Archive for May 2007

In Toronto: Escape from Suburbia

May 25, 2007

OK, first of all Toronto IS our escape from Suburbia – We leave the Dayton area and spend a week or more of every month working in downtown Toronto. I have collaborative projects that have developed over the last year or two, and Patricia works on her book projects. A small-ish work/live studio in Liberty Village suffices for now. Our next door neighbor at the Fraser Studios happens to be Greg Greene, director of End of Suburbia and cinematographer for the Yellow Springs-based (our other neighborhood) project on Community Solutions (How Cuba Survived Peak Oil).

Greg pre-screened the second documentary in the trilogy project, Escape from Suburbia, last night at the No Regrets restaurant in Liberty. Escape from Suburbia shows us the committed, seemingly “early” responses of people followed from New York, LA, and even Portland to their new lives in eco-villages and rural farms. Notice that we, and Greg, remain in the city for now.

Toronto is a wonderful place to live and work, and our future location of choice. But the facts are that the GTA is the 5th largest metro area in North America, and much of it is sprawl. The regional food supply is very limited – as with much of the US, the food is flown and trucked in with about a 2-day supply. Transportation to the city and in the city is problematic – although better than most US cities.

Regardless of how your frame the phenomenon, resource costs and diminished supply are here now. The cheap oil-subsidized illusion of progress and pereptual growth is crashing, in parallel with Peak Credit, Peak Debt, Peak Consumer/Housing, leading many of us to Peak Anxiety. The documentary forces the realization that we are on our own, the governments and corporations are not here to help. We each have to create sustainable communities, wherever we choose – and we have to choose very, very soon or the choice will be made for us. See the trailer – its a witty fist in a reality glove.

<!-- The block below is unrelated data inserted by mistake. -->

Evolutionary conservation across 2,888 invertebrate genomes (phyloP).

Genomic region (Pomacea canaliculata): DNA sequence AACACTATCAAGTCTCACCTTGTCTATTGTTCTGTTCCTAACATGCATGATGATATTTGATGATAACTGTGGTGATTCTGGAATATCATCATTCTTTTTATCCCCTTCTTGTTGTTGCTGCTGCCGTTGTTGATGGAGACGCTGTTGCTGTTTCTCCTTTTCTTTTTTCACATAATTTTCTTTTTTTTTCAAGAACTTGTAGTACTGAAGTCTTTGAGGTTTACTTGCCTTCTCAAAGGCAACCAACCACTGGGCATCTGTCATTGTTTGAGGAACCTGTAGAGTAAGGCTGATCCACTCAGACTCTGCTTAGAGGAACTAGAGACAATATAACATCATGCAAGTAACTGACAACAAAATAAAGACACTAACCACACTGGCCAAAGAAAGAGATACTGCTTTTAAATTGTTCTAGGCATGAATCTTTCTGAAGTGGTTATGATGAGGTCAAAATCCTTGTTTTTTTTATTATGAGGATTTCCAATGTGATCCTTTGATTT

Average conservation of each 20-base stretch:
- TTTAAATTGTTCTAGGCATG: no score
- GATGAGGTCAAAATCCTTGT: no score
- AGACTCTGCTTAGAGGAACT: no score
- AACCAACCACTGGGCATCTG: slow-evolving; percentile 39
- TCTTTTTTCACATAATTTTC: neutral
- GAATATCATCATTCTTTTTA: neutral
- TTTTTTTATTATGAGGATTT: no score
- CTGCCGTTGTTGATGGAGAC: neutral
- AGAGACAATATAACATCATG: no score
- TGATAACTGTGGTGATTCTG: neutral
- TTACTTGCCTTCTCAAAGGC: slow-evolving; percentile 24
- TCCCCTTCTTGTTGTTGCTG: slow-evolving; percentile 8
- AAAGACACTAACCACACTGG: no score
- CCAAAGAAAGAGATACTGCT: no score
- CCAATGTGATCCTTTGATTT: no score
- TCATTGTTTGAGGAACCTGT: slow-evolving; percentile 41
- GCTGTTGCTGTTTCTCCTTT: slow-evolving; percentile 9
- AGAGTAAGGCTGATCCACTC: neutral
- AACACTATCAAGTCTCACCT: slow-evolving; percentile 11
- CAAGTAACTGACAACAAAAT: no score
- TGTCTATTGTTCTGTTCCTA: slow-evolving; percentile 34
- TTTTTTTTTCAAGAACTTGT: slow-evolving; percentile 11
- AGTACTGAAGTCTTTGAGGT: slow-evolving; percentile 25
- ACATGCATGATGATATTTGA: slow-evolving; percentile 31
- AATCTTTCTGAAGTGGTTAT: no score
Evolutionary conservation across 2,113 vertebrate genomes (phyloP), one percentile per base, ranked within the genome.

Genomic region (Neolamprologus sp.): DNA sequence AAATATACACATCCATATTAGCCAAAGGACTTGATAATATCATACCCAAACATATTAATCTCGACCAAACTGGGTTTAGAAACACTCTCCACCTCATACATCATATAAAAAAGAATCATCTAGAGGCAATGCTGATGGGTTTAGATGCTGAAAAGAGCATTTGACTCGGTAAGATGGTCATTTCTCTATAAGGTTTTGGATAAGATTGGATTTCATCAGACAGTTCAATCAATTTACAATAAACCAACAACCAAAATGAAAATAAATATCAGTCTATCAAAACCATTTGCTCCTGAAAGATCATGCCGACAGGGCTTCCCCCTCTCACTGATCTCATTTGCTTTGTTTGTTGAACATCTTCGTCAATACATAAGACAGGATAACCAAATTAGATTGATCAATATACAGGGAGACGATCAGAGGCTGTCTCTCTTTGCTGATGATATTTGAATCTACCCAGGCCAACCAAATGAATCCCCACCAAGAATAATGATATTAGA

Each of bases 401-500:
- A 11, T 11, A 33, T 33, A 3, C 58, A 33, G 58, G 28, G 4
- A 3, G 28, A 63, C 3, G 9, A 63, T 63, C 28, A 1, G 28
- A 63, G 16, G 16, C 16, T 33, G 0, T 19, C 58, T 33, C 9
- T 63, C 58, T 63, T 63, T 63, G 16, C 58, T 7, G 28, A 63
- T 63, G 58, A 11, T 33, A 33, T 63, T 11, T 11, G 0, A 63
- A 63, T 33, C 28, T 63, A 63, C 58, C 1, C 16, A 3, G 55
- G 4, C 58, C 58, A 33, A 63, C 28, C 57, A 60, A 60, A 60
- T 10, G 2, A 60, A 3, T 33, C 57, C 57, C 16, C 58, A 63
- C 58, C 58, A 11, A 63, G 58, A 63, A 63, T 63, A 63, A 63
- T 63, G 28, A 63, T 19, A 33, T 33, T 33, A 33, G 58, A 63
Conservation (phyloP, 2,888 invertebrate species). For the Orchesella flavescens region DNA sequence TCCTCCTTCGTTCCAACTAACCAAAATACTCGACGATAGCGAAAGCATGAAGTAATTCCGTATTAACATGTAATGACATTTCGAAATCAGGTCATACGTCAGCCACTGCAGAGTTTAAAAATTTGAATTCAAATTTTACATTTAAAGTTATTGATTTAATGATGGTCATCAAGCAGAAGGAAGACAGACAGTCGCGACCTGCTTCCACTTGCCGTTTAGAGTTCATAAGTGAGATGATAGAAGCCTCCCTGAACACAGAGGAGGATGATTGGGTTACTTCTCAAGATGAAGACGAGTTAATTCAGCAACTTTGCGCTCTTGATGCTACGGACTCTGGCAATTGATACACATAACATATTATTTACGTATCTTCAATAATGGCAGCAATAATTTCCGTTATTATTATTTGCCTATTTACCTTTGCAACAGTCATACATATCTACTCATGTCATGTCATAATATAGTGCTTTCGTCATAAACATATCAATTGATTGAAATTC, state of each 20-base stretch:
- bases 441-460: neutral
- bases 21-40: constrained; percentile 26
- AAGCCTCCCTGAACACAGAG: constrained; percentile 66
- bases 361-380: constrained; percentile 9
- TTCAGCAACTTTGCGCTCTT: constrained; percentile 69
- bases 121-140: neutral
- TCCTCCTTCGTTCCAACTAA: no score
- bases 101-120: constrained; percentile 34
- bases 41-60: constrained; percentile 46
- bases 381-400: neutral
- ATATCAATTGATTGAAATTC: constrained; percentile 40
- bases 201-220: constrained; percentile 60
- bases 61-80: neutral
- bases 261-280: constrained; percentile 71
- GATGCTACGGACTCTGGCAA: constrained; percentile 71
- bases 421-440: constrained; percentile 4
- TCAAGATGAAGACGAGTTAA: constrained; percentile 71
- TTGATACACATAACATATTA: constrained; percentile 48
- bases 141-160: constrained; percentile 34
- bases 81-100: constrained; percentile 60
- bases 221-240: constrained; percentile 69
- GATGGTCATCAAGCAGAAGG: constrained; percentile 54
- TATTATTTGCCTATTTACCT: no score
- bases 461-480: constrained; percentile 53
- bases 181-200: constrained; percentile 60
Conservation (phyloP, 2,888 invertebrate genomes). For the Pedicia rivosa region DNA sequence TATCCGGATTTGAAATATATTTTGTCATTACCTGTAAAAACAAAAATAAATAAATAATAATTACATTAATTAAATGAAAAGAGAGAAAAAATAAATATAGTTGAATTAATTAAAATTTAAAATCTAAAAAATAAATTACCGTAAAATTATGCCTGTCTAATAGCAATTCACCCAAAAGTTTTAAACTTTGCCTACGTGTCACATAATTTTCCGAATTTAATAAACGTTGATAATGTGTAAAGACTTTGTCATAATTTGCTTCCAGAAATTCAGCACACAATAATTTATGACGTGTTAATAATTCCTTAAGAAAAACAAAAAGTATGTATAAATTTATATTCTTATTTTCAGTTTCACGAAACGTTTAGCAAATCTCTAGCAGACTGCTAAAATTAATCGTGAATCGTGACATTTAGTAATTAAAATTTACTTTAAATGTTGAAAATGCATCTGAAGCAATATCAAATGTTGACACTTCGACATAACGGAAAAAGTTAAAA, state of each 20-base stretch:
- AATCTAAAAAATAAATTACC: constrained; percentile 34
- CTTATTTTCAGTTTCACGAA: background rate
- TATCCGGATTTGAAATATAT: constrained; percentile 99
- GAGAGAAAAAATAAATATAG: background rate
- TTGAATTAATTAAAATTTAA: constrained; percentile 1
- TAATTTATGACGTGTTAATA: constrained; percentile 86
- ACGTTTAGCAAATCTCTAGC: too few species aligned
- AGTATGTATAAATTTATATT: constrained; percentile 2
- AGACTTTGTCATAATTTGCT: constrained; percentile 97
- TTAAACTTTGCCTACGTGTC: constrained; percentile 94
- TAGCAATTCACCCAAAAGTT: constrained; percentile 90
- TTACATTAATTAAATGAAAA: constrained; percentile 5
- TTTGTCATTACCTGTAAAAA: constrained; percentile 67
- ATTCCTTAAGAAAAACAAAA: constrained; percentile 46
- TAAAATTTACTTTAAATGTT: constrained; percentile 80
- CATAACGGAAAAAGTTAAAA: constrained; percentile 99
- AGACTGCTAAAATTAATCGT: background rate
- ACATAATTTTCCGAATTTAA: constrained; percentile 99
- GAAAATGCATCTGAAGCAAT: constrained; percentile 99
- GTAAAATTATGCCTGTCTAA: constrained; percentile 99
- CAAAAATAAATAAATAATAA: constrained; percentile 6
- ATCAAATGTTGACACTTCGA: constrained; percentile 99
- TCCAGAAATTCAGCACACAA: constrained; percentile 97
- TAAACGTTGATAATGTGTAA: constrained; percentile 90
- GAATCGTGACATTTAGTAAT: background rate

Understanding Meaning as Awareness

May 17, 2007

See the fullpost on the CIMI website: Center for Interactive Management, India

Dr. Batra’s discussions of “From Data to Wisdom”, and “Laszlo’s Pyramid of Meaning”, describe a hierarchy of types of knowing and understanding. Alexander Laszlo’s notion of syntony, a kind of resonant circuit of meaning related to the levels of knowledge, energizes the pyramid in the dynamic interactions of learning and evolution. There are interesting origins to the evolution of a DIKW (Data, Information, Knowledge Wisdom) model, ranging back to Russell Ackoff’s (1989) JASS article, and according to Nikhil Sharma, back to T.S. Eliot’s The Rock, from 1934.The current model enhances this hierarchical construction with the dynamics of learning and meaning.

The DIKW model presents a kind of Maslovian-type hierarchy of knowledge, where the higher levels are constructed as “better” locations that are reached by mastering the lower levels composing the pyramid. Except in Laszlo’s model, the pyramidal shape is rightly downsided-up, to better envision the dynamics of the syntonic (dual-circuit) model. Laszlo shows the bottom levels (data and information) as constituting more objectified representations of human knowledge. The higher levels increase the degrees of freedom exponentially, toward an unlimited horizon of (subjective) possibility, creativity, and transcendence. 

In the development of KM, one of the persistent forces driving the field was the possibility of moving organizational awareness from a data-perspective toward a knowledge-based perspective. A non-trivial difference was imagined, whereby we might enhance productivity, reduce error and the reinvention of wheels, and accelerate innovation by leveraging the various levels of information entities: data, information, and the ever-elusive knowledge. Consider an organizational model of this pyramid based on one of the main drivers of KM, innovation management. Some of the questions that drive interaction at these levels may include: